This course was conducted for First Year M.A. ECCE students of Ambedkar University Delhi during August-November 2015.
To help students take charge of their own development by building an understanding of skills, competencies and character strengths that enable meaningful engagement in the modern world.
The Self-Development course for M.A. ECCE students was initiated with the following learning objectives:
1. To help students understand the aspects of self-development that prepare them for college, for work and for civic life; 1
2. To create opportunities for students to assess themselves and systematically develop some of those strengths;
3. To help students understand the need for lifelong learning in the 21st C world and experience the processes of self-directed learning that are critical to ongoing self-development.
4. To help students develop an action plan to work on selected skills and character strengths, thereby starting to take charge of their own learning and development.
Overall Course Design
The Self-Development Course was conducted in 11 weekly sessions of 2 hours each.
Sessions were designed to maximize student engagement with high-quality resources– guest speakers, web-based resources, and field-visits–in order to help students think critically about issues in the development of the Self as a member of society. Broadly speaking, the two hour sessions were structured as one hour of issue-based discussion and one hour of systematic development of skills and strengths through collaborative learning tasks.
Help students develop an understanding of the self in relation to India’s unequal world
The Sessions were designed around presentation of information using a variety of methodologies and learning tasks with clear learning outcomes. These tasks prioritized collaborative work and the development and presentation of individual and group ideas, with the overall goal of building skills of collaboration and communication.
What worked well:
- All students engaged enthusiastically with technology-enabled and audio-visual learning resources; activity based learning tasks were also a big hit
- The structured collaborative learning opportunities engaged the interest of even the most unmotivated students
- Several students found the field-visits and expert-talks enriching and felt this was the first time they had thought about inequality in Indian society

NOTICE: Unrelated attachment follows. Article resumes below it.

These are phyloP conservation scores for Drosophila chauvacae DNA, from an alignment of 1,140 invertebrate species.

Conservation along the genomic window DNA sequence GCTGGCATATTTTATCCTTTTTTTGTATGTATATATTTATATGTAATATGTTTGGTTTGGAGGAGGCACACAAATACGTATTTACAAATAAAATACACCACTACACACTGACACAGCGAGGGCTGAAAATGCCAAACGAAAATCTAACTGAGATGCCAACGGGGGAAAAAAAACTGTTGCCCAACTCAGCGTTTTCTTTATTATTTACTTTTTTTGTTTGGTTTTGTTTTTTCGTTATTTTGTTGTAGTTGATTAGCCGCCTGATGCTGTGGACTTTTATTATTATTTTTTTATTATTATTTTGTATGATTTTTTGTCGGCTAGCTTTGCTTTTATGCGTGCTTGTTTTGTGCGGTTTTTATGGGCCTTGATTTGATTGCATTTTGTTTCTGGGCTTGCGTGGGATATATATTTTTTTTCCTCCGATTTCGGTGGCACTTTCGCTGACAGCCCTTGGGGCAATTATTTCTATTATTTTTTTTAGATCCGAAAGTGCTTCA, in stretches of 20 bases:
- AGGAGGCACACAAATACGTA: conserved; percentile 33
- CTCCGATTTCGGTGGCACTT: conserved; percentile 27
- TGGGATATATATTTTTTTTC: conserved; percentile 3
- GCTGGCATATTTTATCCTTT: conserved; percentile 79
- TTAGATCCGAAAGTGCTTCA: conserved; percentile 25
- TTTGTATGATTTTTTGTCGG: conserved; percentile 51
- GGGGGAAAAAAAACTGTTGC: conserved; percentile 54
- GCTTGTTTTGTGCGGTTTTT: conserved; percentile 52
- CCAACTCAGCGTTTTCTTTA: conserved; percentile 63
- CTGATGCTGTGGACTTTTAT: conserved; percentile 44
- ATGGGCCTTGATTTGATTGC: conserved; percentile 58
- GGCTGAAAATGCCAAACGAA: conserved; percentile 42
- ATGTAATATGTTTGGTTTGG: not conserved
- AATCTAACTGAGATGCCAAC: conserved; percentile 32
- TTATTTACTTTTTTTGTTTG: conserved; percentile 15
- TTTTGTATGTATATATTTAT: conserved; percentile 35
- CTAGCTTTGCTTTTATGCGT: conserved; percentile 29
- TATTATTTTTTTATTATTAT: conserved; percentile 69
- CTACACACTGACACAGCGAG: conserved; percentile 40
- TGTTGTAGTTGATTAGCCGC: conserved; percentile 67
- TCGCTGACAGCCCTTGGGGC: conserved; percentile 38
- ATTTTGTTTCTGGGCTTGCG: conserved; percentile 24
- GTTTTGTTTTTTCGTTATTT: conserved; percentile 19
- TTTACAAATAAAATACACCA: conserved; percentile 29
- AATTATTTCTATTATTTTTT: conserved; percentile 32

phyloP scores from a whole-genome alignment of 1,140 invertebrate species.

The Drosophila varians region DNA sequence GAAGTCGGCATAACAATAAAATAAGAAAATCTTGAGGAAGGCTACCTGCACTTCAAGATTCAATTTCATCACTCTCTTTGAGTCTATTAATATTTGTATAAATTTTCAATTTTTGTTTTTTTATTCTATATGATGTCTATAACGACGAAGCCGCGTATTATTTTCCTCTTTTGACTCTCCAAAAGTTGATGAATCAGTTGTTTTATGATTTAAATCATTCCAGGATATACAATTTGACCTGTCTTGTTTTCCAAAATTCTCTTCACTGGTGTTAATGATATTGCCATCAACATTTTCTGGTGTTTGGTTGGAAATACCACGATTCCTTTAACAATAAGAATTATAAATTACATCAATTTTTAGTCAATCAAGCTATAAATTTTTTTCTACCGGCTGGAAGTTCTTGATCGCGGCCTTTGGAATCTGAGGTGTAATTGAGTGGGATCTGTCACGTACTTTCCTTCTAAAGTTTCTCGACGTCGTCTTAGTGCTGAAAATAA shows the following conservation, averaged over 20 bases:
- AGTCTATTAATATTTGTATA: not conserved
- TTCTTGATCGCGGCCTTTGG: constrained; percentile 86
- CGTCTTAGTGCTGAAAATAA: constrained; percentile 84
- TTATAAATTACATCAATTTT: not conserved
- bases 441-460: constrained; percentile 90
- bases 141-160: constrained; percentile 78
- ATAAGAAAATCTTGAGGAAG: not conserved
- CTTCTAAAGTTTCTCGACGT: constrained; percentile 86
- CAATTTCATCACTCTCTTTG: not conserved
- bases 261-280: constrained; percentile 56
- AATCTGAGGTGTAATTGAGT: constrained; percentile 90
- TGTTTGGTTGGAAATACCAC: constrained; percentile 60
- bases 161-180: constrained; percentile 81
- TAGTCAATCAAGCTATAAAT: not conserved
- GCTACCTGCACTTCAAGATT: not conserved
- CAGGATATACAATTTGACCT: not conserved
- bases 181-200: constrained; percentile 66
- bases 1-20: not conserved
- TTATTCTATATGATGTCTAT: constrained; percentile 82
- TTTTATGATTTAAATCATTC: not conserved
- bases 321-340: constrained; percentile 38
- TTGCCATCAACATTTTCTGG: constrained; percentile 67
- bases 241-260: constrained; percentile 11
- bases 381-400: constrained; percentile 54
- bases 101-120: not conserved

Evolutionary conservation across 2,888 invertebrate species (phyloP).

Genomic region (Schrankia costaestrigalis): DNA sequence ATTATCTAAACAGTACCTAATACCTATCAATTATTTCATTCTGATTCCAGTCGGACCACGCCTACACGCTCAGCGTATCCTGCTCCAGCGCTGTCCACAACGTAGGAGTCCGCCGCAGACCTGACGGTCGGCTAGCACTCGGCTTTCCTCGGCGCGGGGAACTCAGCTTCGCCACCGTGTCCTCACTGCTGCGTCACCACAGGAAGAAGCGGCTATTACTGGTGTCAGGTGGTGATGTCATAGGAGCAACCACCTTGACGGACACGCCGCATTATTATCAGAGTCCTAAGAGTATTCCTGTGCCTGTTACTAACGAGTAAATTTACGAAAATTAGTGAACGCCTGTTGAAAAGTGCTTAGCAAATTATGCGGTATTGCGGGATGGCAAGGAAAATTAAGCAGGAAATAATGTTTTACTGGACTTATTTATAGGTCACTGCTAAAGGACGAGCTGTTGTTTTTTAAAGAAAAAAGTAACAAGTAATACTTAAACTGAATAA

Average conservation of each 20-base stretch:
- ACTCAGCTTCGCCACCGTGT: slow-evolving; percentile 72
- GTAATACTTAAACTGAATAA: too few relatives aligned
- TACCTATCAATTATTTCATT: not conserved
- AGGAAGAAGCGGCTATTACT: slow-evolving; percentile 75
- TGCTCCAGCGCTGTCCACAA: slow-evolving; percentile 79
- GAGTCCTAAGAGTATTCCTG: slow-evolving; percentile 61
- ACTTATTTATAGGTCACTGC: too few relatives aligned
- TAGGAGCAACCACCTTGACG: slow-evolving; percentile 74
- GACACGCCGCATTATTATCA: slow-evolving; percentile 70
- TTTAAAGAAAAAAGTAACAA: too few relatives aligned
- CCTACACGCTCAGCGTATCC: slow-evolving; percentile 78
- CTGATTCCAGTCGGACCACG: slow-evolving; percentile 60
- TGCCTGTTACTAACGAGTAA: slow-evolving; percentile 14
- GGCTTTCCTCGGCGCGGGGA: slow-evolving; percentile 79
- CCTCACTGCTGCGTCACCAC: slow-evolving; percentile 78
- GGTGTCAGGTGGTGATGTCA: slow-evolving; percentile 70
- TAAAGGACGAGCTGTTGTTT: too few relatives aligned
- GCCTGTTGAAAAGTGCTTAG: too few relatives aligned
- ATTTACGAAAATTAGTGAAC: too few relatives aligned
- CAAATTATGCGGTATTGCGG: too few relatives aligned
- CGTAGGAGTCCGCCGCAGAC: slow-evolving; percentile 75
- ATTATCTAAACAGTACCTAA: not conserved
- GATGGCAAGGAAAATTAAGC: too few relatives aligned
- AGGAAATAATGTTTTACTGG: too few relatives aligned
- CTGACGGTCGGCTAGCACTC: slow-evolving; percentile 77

What did not work well:
- TFC had approached this as an academic course with requirements including independent work and a final project as integral to the development of skills and strengths, whereas the M.A. curriculum only had room for a “workshop” with no academic credit and no out-of-class work
- Students did not have sufficient background to engage deeply with the complex social justice content in the short time available
- Students did not complete any learning tasks outside class-time: the field-based project (PBL), reflective journal, blog-posts and independent film-viewings
Learnings for the next iteration:
- TFC’s first-step of conducting a need-analysis before teaching a course, which was skipped in this instance, is essential to ensure that the course addresses student need
- The sessions must explicitly include opportunities for reflection on the relevance of the course material and instructional processes to prospective ECCE teachers;
- More film, fiction and poetry should be used to engage students with complex ideas.
- The syllabus needs to be restructured to prioritize development of specific strengths and skills and to use social justice content judiciously, to develop those strengths for which it is essential, such as open-mindedness, respect, empathy and gratitude
- Finding out more about the world should begin in the classroom, with their own peers
- Since stepping out of their comfort zones is very difficult for most students, field-engagement requires concerted preparation and facilitation and regular, structured debriefing opportunities to enable students to process thoughts and feelings sufficiently.
- Given the profound disconnect of most students’ “world” from the complex social realities of modern India, opening minds and hearts requires more structured coursework and learning support
- Various terminologies are used in the research: social-emotional learning, cognitive and non-cognitive skills, academic tenacity, performance and Moral Character etc. None of them are satisfactory, but they’re useful to categorize broadly two kinds of strengths and skills required. We have adopted the following terminology:
Performance Character, which includes such things as critical thinking, growth mindset, creativity and innovation, long-term goal-setting, self-regulation, perseverance, love of learning, digital and media literacy.
Moral or Relational Character, which includes respect, empathy, open-mindedness, fairness, zest, humility, gratitude,….
Some strengths straddle these categories, such as Collaboration and Communication.